2018 was a great year for games, but to me The Return of the Obra Dinn is clearly the best one. Ironically, at its core, the gameplay is not much more than a mix of spot the difference and Carmen Sandiego. In fact, if you distil the mechanics to their purest form, it’s a game that could have been made in the late 70s for the Apple II. It’s this very pastiche of that experience that brings you an incredible art style – this kind of retro-futurism actually being implemented in itself is already enough for it to be note worthy, but that’s not what makes the game great. It’s – you guessed it – the fact that you couldn’t get this experience to be better, in this format, anywhere else.

Games are, really, the opposite of cinema in the sense that by definition, if you take control of your player, it’s not a game anymore. Lukas Pope’s true mastery was knowing when to take control and how to limit it while still keeping the player feeling complete freedom – and that freedom of observation being in itself the true core mechanic.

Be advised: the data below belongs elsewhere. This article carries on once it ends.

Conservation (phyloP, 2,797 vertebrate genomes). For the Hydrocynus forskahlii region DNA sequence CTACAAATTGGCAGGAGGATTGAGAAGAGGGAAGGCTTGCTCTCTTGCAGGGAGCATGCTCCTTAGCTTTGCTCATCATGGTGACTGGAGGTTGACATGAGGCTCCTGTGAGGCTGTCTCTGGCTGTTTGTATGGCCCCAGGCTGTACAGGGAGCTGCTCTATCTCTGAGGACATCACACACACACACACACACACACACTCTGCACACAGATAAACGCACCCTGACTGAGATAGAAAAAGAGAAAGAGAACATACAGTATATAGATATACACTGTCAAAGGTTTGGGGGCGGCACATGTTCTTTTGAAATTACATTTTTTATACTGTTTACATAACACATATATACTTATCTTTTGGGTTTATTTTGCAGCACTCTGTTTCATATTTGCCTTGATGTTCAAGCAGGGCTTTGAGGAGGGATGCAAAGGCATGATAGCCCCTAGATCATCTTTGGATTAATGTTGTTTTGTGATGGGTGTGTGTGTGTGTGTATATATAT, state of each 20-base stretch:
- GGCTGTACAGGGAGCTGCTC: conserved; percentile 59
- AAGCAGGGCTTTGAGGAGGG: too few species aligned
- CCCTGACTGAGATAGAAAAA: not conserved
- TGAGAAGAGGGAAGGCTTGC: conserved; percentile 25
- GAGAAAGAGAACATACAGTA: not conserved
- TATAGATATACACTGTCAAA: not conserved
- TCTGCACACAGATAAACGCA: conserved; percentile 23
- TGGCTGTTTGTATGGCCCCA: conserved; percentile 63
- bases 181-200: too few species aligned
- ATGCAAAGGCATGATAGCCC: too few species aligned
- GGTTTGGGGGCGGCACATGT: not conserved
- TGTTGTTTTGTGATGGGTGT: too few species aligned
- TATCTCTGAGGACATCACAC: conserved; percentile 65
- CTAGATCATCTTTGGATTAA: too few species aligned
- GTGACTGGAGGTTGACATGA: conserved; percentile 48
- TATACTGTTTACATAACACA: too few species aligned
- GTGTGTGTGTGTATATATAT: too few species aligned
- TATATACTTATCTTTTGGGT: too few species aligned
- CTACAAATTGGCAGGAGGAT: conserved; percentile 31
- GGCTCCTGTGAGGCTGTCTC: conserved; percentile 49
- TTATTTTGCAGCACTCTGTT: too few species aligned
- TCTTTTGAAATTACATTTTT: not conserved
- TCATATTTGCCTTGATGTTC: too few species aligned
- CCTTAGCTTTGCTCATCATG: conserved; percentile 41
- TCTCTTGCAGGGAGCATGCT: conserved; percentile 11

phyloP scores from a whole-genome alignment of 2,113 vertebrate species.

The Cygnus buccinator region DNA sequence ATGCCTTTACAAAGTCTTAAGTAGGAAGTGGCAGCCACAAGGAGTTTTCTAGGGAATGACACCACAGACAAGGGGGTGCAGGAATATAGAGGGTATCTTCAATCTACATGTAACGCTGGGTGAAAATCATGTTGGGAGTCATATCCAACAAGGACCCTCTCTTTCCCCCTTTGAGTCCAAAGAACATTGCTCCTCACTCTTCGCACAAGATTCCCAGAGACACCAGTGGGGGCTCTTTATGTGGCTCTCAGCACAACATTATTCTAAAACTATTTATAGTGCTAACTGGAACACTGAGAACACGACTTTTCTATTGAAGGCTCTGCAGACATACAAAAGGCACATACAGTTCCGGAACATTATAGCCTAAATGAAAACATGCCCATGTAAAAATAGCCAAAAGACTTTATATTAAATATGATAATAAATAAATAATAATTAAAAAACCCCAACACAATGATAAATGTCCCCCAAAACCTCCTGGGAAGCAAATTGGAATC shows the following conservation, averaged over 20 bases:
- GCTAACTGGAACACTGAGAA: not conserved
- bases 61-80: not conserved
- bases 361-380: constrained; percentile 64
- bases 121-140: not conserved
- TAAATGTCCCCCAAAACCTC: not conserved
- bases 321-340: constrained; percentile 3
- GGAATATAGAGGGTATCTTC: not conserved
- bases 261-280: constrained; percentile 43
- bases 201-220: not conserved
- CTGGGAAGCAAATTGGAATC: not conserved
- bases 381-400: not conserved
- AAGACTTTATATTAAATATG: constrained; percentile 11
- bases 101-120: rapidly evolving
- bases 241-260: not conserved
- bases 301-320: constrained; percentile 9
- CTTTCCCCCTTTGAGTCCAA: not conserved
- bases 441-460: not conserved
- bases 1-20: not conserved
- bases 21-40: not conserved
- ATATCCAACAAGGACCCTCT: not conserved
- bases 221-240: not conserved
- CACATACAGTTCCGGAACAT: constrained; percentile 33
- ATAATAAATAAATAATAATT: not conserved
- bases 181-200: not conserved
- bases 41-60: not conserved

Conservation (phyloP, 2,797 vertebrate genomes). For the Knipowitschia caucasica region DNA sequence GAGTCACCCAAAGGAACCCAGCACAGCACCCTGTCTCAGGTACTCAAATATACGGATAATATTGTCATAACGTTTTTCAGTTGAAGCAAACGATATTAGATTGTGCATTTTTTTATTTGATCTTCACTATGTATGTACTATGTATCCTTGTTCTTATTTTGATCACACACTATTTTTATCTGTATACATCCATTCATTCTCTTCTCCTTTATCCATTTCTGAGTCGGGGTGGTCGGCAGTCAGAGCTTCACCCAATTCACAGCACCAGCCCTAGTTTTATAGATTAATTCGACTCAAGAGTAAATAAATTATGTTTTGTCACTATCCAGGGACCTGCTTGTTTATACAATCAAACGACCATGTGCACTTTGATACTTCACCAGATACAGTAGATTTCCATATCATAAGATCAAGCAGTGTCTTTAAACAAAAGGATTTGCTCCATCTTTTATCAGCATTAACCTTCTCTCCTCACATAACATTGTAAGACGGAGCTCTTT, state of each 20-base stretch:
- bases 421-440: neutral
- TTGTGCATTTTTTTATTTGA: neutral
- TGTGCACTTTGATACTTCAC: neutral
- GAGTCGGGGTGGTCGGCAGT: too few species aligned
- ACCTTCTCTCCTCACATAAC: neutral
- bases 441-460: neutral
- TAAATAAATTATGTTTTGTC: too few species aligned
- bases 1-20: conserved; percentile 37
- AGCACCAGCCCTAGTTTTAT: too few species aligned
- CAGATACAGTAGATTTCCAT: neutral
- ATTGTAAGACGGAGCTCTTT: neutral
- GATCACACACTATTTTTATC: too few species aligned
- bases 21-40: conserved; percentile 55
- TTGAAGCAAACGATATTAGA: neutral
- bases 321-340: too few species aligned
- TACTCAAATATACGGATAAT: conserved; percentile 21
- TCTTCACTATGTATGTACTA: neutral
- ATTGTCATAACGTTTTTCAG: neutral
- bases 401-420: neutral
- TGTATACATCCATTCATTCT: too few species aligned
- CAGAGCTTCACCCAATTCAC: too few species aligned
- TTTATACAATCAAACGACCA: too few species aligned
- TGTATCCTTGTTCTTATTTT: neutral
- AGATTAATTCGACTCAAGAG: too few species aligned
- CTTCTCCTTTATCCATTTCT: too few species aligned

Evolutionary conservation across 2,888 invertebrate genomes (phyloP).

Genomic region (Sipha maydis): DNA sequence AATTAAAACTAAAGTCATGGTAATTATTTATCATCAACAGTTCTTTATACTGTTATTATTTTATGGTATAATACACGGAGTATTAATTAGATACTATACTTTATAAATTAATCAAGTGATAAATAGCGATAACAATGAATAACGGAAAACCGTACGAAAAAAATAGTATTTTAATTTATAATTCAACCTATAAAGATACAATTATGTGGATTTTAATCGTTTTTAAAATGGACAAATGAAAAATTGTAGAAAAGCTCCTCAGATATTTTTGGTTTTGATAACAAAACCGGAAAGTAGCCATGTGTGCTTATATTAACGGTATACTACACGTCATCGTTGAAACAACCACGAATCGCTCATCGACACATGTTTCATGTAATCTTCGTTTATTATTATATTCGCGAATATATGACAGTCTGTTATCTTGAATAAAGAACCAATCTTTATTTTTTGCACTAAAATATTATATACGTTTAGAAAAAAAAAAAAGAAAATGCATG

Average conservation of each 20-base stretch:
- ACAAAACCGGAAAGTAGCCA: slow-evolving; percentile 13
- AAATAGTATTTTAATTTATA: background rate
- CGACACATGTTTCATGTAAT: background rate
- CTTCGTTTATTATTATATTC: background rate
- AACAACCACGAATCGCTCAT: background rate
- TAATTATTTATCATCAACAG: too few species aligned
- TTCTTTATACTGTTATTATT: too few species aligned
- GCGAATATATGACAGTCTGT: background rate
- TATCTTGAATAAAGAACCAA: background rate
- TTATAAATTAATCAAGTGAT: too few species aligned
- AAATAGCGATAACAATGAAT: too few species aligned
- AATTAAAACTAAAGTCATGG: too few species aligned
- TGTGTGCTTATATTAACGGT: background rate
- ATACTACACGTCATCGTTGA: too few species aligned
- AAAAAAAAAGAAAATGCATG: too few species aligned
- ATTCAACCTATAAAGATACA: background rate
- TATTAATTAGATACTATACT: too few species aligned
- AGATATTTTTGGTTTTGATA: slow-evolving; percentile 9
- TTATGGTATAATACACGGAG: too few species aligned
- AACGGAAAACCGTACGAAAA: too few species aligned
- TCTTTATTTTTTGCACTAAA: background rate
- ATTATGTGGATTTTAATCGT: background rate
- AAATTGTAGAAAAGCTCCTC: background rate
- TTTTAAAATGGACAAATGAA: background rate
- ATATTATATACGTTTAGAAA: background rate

And this is why it tells story way, way better than any Quantic Dream game ever did: the story is not a vessel, the story IS the gameplay – to me, personally, there’s no difference between an incredible AAA like Become Human and the Power Rangers Sega CD game, other than production value.

(except that, you know, the Power Rangers game wasn’t trying too hard at being THE CITIZEN KANE OF VIDEO GAMES)

It’s also the same reason why I just wish Kojima would make you know… movies. I’d actually have the patience to watch them when they’re not a cutscene crammed in my face while I’m trying to carry my Norman Feetus around.

It’s very important to notice that I’m not saying that those games are bad, just that to me, as an audience, they miss the point when they’re trying too hard to be like movies – to the point where maybe, they’d be better if they were movies after all!